Southern right whale population connections, trophic ecology and health on their South Georgia (Islas Georgias del Sur, SG/GS) feeding ground
J.A. Jackson, Gabriele Stowasser, Emma L. Carroll, Fredrik Christiansen, C. Scott Baker, Manuela Bassoi, Danielle L. Buss, Susannah Calderan, Ted Cheeseman, Martin A. Collins, Paul Ensor, Karina Groch, Ailsa Hall et al.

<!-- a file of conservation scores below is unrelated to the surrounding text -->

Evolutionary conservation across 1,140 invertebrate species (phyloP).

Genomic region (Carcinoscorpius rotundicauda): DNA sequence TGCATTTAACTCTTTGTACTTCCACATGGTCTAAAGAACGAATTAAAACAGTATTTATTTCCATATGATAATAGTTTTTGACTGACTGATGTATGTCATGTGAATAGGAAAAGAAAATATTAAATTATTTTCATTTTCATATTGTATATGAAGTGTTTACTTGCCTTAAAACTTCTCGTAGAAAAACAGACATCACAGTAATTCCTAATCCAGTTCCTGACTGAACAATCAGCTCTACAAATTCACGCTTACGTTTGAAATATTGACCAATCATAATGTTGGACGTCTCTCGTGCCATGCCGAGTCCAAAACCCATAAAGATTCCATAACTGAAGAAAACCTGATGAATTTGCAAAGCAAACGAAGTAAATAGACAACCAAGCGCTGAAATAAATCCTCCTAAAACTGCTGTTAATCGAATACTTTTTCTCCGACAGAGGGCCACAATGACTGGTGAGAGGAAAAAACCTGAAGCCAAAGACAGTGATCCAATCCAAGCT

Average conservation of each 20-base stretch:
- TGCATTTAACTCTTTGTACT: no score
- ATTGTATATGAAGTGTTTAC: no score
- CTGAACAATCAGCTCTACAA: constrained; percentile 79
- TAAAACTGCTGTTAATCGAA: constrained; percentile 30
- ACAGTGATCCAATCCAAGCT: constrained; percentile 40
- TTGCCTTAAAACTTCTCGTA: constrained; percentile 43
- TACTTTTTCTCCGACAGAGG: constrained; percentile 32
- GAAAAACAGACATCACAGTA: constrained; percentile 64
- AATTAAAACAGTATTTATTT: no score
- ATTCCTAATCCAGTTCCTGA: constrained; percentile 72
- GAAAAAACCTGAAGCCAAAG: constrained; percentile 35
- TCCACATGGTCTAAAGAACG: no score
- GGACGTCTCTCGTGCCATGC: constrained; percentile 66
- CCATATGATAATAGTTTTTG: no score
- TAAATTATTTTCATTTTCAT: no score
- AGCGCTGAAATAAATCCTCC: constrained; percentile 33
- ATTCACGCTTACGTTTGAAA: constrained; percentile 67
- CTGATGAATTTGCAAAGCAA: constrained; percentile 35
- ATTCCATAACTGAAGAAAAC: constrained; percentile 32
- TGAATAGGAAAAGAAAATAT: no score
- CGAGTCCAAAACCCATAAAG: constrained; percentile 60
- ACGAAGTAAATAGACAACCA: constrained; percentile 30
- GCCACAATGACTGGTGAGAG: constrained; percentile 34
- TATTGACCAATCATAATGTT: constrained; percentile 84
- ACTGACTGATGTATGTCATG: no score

Southern right whales (Eubalaena australis) are regularly observed during the austral summer on the South Georgia (Islas Georgias del Sur, SG/GS) feeding ground. Here we report new results on the population connections, trophic ecology and health status of right whales on this feeding ground, combining results from summer expeditions conducted in 2018 and 2020. Our findings add to the evidence for the connection of this ground with the southwest Atlantic calving grounds: a whale photographed in SG/GS in 2020 matched a female sighted off Brazil in 2002 (as a calf), 2005 and 2007 (with a calf). We have also matched a whale photographed in SG/GS with one from the Antarctic Peninsula (the first time a match has been made between the two areas). Within the SG/GS photo-ID catalogue (77 identifications of whales from the left, right, both sides or overhead), 44 right whale images had sufficient coverage to be reviewed for kelp gull (Larus dominicanus) lesions (evidence of past visits to the Península Valdés calving ground in Argentina). Of these, eight whales (18%) had evidence of lesions and two had possible lesions. Visual assessments of whale health using vessel-based photographs primarily collected in 2017/18 and 2019/20 showed good levels of body fat, with all whales in good (55.7%) or medium (44.3%) body condition. Observed skin condition was poorer, with 46.2% of all assessable whales having poor skin condition, including the presence of lesions and sloughed skin. Quantitative measurements of body condition of five southern right whales in SG/GS in 2020, using drone photogrammetry, showed that both juveniles and adults were in similar condition to southern right whales measured on the Península Valdés calving ground in Argentina. Stable isotope analysis suggests the 6 females encountered at SG/GS in 2020 were likely feeding south of the Polar Front in the austral winter and early spring, while of the 3 males, two were feeding at lower latitudes and one south of the Polar Front. Overall southern right whales at SG/GS were in relatively good body condition in 2018 and 2020, with stable isotope patterns suggesting most of the whales encountered in 2020 had been feeding south of the polar front prior to visiting SG/GS.